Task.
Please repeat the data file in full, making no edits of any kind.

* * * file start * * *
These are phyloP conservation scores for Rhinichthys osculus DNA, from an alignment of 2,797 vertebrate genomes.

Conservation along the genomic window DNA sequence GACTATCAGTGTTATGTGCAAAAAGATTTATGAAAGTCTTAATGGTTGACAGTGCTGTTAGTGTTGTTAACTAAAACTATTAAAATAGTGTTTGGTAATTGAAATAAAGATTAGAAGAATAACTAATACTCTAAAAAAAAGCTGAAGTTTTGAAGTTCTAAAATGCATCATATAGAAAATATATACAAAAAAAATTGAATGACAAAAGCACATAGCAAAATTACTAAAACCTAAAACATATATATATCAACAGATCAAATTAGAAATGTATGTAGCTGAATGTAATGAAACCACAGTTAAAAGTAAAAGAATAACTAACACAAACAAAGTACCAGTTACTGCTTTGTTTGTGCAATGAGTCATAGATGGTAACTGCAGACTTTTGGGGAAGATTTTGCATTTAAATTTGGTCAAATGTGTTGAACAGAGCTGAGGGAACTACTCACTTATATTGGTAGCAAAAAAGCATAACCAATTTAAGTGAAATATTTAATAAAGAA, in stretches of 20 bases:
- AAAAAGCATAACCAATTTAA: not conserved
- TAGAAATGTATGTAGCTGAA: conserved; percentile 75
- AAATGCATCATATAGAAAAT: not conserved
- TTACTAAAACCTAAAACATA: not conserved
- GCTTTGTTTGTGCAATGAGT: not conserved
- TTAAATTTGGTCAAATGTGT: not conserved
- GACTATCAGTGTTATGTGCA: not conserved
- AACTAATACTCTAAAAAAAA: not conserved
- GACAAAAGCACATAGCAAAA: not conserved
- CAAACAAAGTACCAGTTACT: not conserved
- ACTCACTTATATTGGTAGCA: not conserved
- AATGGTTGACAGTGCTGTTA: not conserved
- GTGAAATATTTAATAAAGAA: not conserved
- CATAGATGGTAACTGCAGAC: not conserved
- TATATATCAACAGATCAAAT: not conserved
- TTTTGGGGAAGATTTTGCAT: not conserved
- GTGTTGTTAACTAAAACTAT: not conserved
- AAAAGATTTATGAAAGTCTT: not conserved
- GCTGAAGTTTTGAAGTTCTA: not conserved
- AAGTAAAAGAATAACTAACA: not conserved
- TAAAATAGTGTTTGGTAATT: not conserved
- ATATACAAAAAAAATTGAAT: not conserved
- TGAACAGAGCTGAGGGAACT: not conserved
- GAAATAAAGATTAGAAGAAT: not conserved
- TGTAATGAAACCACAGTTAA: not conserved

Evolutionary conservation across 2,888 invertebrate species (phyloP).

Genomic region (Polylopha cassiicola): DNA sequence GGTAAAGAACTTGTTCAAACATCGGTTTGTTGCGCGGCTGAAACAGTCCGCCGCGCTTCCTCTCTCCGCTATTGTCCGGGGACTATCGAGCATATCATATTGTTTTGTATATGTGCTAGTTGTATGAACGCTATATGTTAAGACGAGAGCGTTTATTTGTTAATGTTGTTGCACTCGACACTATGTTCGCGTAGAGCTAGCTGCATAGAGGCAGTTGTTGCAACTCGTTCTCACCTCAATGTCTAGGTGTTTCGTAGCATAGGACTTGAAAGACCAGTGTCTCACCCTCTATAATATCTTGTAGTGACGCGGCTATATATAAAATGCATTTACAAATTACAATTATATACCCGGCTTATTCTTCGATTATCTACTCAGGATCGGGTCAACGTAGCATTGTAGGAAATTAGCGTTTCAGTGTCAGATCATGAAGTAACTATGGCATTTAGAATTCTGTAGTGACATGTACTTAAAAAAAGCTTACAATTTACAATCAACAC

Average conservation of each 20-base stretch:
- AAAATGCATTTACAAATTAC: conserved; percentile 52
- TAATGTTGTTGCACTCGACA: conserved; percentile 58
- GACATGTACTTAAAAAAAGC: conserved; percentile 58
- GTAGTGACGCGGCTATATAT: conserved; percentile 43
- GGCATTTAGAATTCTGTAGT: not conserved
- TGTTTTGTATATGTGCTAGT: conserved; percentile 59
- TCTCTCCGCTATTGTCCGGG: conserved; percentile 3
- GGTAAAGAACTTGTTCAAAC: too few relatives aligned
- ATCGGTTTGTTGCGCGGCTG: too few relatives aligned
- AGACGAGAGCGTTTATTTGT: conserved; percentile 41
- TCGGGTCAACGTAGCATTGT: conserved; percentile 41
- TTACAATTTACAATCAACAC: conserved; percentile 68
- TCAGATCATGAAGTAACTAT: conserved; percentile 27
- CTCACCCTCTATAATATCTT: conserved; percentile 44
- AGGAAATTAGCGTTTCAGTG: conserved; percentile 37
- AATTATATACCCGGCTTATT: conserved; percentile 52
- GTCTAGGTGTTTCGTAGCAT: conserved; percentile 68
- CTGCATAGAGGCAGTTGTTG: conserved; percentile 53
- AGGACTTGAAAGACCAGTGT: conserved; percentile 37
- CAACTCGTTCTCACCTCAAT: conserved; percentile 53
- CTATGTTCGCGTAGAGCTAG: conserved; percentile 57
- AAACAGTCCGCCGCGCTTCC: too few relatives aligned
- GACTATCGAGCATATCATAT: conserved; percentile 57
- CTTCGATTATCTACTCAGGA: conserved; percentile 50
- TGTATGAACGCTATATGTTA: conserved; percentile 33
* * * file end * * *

These are phyloP conservation scores for Rhinichthys osculus DNA, from an alignment of 2,797 vertebrate genomes.

Conservation along the genomic window DNA sequence GACTATCAGTGTTATGTGCAAAAAGATTTATGAAAGTCTTAATGGTTGACAGTGCTGTTAGTGTTGTTAACTAAAACTATTAAAATAGTGTTTGGTAATTGAAATAAAGATTAGAAGAATAACTAATACTCTAAAAAAAAGCTGAAGTTTTGAAGTTCTAAAATGCATCATATAGAAAATATATACAAAAAAAATTGAATGACAAAAGCACATAGCAAAATTACTAAAACCTAAAACATATATATATCAACAGATCAAATTAGAAATGTATGTAGCTGAATGTAATGAAACCACAGTTAAAAGTAAAAGAATAACTAACACAAACAAAGTACCAGTTACTGCTTTGTTTGTGCAATGAGTCATAGATGGTAACTGCAGACTTTTGGGGAAGATTTTGCATTTAAATTTGGTCAAATGTGTTGAACAGAGCTGAGGGAACTACTCACTTATATTGGTAGCAAAAAAGCATAACCAATTTAAGTGAAATATTTAATAAAGAA, in stretches of 20 bases:
- AAAAAGCATAACCAATTTAA: not conserved
- TAGAAATGTATGTAGCTGAA: conserved; percentile 75
- AAATGCATCATATAGAAAAT: not conserved
- TTACTAAAACCTAAAACATA: not conserved
- GCTTTGTTTGTGCAATGAGT: not conserved
- TTAAATTTGGTCAAATGTGT: not conserved
- GACTATCAGTGTTATGTGCA: not conserved
- AACTAATACTCTAAAAAAAA: not conserved
- GACAAAAGCACATAGCAAAA: not conserved
- CAAACAAAGTACCAGTTACT: not conserved
- ACTCACTTATATTGGTAGCA: not conserved
- AATGGTTGACAGTGCTGTTA: not conserved
- GTGAAATATTTAATAAAGAA: not conserved
- CATAGATGGTAACTGCAGAC: not conserved
- TATATATCAACAGATCAAAT: not conserved
- TTTTGGGGAAGATTTTGCAT: not conserved
- GTGTTGTTAACTAAAACTAT: not conserved
- AAAAGATTTATGAAAGTCTT: not conserved
- GCTGAAGTTTTGAAGTTCTA: not conserved
- AAGTAAAAGAATAACTAACA: not conserved
- TAAAATAGTGTTTGGTAATT: not conserved
- ATATACAAAAAAAATTGAAT: not conserved
- TGAACAGAGCTGAGGGAACT: not conserved
- GAAATAAAGATTAGAAGAAT: not conserved
- TGTAATGAAACCACAGTTAA: not conserved

Evolutionary conservation across 2,888 invertebrate species (phyloP).

Genomic region (Polylopha cassiicola): DNA sequence GGTAAAGAACTTGTTCAAACATCGGTTTGTTGCGCGGCTGAAACAGTCCGCCGCGCTTCCTCTCTCCGCTATTGTCCGGGGACTATCGAGCATATCATATTGTTTTGTATATGTGCTAGTTGTATGAACGCTATATGTTAAGACGAGAGCGTTTATTTGTTAATGTTGTTGCACTCGACACTATGTTCGCGTAGAGCTAGCTGCATAGAGGCAGTTGTTGCAACTCGTTCTCACCTCAATGTCTAGGTGTTTCGTAGCATAGGACTTGAAAGACCAGTGTCTCACCCTCTATAATATCTTGTAGTGACGCGGCTATATATAAAATGCATTTACAAATTACAATTATATACCCGGCTTATTCTTCGATTATCTACTCAGGATCGGGTCAACGTAGCATTGTAGGAAATTAGCGTTTCAGTGTCAGATCATGAAGTAACTATGGCATTTAGAATTCTGTAGTGACATGTACTTAAAAAAAGCTTACAATTTACAATCAACAC

Average conservation of each 20-base stretch:
- AAAATGCATTTACAAATTAC: conserved; percentile 52
- TAATGTTGTTGCACTCGACA: conserved; percentile 58
- GACATGTACTTAAAAAAAGC: conserved; percentile 58
- GTAGTGACGCGGCTATATAT: conserved; percentile 43
- GGCATTTAGAATTCTGTAGT: not conserved
- TGTTTTGTATATGTGCTAGT: conserved; percentile 59
- TCTCTCCGCTATTGTCCGGG: conserved; percentile 3
- GGTAAAGAACTTGTTCAAAC: too few relatives aligned
- ATCGGTTTGTTGCGCGGCTG: too few relatives aligned
- AGACGAGAGCGTTTATTTGT: conserved; percentile 41
- TCGGGTCAACGTAGCATTGT: conserved; percentile 41
- TTACAATTTACAATCAACAC: conserved; percentile 68
- TCAGATCATGAAGTAACTAT: conserved; percentile 27
- CTCACCCTCTATAATATCTT: conserved; percentile 44
- AGGAAATTAGCGTTTCAGTG: conserved; percentile 37
- AATTATATACCCGGCTTATT: conserved; percentile 52
- GTCTAGGTGTTTCGTAGCAT: conserved; percentile 68
- CTGCATAGAGGCAGTTGTTG: conserved; percentile 53
- AGGACTTGAAAGACCAGTGT: conserved; percentile 37
- CAACTCGTTCTCACCTCAAT: conserved; percentile 53
- CTATGTTCGCGTAGAGCTAG: conserved; percentile 57
- AAACAGTCCGCCGCGCTTCC: too few relatives aligned
- GACTATCGAGCATATCATAT: conserved; percentile 57
- CTTCGATTATCTACTCAGGA: conserved; percentile 50
- TGTATGAACGCTATATGTTA: conserved; percentile 33